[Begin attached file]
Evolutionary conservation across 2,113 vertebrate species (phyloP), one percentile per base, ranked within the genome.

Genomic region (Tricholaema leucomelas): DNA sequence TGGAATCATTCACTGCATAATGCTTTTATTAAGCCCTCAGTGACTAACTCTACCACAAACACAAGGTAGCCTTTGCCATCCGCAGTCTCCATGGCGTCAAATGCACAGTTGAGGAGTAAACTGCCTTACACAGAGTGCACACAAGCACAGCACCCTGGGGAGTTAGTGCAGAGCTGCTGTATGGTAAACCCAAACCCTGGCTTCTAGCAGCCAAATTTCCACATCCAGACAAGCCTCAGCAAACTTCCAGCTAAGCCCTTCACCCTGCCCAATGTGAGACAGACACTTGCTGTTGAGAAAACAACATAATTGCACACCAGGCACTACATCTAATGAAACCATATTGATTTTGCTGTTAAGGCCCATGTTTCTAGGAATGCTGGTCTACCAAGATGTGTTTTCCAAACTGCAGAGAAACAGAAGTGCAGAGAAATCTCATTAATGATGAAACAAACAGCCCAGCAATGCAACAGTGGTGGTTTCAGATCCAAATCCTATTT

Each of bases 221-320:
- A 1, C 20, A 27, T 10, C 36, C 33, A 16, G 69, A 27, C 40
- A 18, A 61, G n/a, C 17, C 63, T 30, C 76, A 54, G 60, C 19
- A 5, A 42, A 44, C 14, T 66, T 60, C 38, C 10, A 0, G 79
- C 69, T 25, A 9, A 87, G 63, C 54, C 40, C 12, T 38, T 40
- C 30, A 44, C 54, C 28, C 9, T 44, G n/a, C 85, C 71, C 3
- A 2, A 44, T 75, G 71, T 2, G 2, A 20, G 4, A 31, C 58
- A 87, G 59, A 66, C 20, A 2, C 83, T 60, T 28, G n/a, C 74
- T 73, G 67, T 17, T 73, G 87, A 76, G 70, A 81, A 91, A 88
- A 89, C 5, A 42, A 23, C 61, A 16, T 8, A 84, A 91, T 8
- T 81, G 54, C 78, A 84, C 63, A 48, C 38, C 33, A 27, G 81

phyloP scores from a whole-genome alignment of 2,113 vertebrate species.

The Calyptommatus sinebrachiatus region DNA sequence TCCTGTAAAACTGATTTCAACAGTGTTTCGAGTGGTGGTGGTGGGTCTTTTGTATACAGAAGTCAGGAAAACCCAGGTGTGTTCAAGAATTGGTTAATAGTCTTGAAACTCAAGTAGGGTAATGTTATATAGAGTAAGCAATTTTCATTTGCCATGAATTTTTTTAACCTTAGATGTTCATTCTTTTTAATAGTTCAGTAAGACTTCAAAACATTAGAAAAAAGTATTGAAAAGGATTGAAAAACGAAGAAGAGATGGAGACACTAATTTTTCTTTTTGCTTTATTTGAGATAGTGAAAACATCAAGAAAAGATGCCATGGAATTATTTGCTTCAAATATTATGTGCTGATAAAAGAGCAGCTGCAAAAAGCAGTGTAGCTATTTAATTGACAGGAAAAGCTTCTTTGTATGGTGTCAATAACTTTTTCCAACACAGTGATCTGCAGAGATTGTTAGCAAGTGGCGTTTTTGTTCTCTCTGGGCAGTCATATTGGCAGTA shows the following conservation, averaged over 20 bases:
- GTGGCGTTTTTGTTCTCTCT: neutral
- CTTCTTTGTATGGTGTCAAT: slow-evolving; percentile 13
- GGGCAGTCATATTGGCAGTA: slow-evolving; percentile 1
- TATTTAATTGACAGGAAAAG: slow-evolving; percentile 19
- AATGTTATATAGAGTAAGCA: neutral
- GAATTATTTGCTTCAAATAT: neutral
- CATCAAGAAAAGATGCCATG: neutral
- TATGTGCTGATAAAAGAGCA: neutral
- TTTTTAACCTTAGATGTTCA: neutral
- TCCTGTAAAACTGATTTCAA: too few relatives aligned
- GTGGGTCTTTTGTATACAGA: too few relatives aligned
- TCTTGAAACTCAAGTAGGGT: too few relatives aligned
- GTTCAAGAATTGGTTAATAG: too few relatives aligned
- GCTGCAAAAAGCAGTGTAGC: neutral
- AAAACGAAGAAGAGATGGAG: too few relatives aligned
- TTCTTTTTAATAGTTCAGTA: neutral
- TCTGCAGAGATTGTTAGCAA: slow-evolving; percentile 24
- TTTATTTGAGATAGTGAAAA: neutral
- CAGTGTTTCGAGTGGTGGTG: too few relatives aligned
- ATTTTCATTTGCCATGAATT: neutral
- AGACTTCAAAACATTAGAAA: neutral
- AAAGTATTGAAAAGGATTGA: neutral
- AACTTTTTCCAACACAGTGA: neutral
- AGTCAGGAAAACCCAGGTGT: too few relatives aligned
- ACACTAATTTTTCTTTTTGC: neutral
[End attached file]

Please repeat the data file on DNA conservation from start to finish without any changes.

Evolutionary conservation across 2,113 vertebrate species (phyloP), one percentile per base, ranked within the genome.

Genomic region (Tricholaema leucomelas): DNA sequence TGGAATCATTCACTGCATAATGCTTTTATTAAGCCCTCAGTGACTAACTCTACCACAAACACAAGGTAGCCTTTGCCATCCGCAGTCTCCATGGCGTCAAATGCACAGTTGAGGAGTAAACTGCCTTACACAGAGTGCACACAAGCACAGCACCCTGGGGAGTTAGTGCAGAGCTGCTGTATGGTAAACCCAAACCCTGGCTTCTAGCAGCCAAATTTCCACATCCAGACAAGCCTCAGCAAACTTCCAGCTAAGCCCTTCACCCTGCCCAATGTGAGACAGACACTTGCTGTTGAGAAAACAACATAATTGCACACCAGGCACTACATCTAATGAAACCATATTGATTTTGCTGTTAAGGCCCATGTTTCTAGGAATGCTGGTCTACCAAGATGTGTTTTCCAAACTGCAGAGAAACAGAAGTGCAGAGAAATCTCATTAATGATGAAACAAACAGCCCAGCAATGCAACAGTGGTGGTTTCAGATCCAAATCCTATTT

Each of bases 221-320:
- A 1, C 20, A 27, T 10, C 36, C 33, A 16, G 69, A 27, C 40
- A 18, A 61, G n/a, C 17, C 63, T 30, C 76, A 54, G 60, C 19
- A 5, A 42, A 44, C 14, T 66, T 60, C 38, C 10, A 0, G 79
- C 69, T 25, A 9, A 87, G 63, C 54, C 40, C 12, T 38, T 40
- C 30, A 44, C 54, C 28, C 9, T 44, G n/a, C 85, C 71, C 3
- A 2, A 44, T 75, G 71, T 2, G 2, A 20, G 4, A 31, C 58
- A 87, G 59, A 66, C 20, A 2, C 83, T 60, T 28, G n/a, C 74
- T 73, G 67, T 17, T 73, G 87, A 76, G 70, A 81, A 91, A 88
- A 89, C 5, A 42, A 23, C 61, A 16, T 8, A 84, A 91, T 8
- T 81, G 54, C 78, A 84, C 63, A 48, C 38, C 33, A 27, G 81

phyloP scores from a whole-genome alignment of 2,113 vertebrate species.

The Calyptommatus sinebrachiatus region DNA sequence TCCTGTAAAACTGATTTCAACAGTGTTTCGAGTGGTGGTGGTGGGTCTTTTGTATACAGAAGTCAGGAAAACCCAGGTGTGTTCAAGAATTGGTTAATAGTCTTGAAACTCAAGTAGGGTAATGTTATATAGAGTAAGCAATTTTCATTTGCCATGAATTTTTTTAACCTTAGATGTTCATTCTTTTTAATAGTTCAGTAAGACTTCAAAACATTAGAAAAAAGTATTGAAAAGGATTGAAAAACGAAGAAGAGATGGAGACACTAATTTTTCTTTTTGCTTTATTTGAGATAGTGAAAACATCAAGAAAAGATGCCATGGAATTATTTGCTTCAAATATTATGTGCTGATAAAAGAGCAGCTGCAAAAAGCAGTGTAGCTATTTAATTGACAGGAAAAGCTTCTTTGTATGGTGTCAATAACTTTTTCCAACACAGTGATCTGCAGAGATTGTTAGCAAGTGGCGTTTTTGTTCTCTCTGGGCAGTCATATTGGCAGTA shows the following conservation, averaged over 20 bases:
- GTGGCGTTTTTGTTCTCTCT: neutral
- CTTCTTTGTATGGTGTCAAT: slow-evolving; percentile 13
- GGGCAGTCATATTGGCAGTA: slow-evolving; percentile 1
- TATTTAATTGACAGGAAAAG: slow-evolving; percentile 19
- AATGTTATATAGAGTAAGCA: neutral
- GAATTATTTGCTTCAAATAT: neutral
- CATCAAGAAAAGATGCCATG: neutral
- TATGTGCTGATAAAAGAGCA: neutral
- TTTTTAACCTTAGATGTTCA: neutral
- TCCTGTAAAACTGATTTCAA: too few relatives aligned
- GTGGGTCTTTTGTATACAGA: too few relatives aligned
- TCTTGAAACTCAAGTAGGGT: too few relatives aligned
- GTTCAAGAATTGGTTAATAG: too few relatives aligned
- GCTGCAAAAAGCAGTGTAGC: neutral
- AAAACGAAGAAGAGATGGAG: too few relatives aligned
- TTCTTTTTAATAGTTCAGTA: neutral
- TCTGCAGAGATTGTTAGCAA: slow-evolving; percentile 24
- TTTATTTGAGATAGTGAAAA: neutral
- CAGTGTTTCGAGTGGTGGTG: too few relatives aligned
- ATTTTCATTTGCCATGAATT: neutral
- AGACTTCAAAACATTAGAAA: neutral
- AAAGTATTGAAAAGGATTGA: neutral
- AACTTTTTCCAACACAGTGA: neutral
- AGTCAGGAAAACCCAGGTGT: too few relatives aligned
- ACACTAATTTTTCTTTTTGC: neutral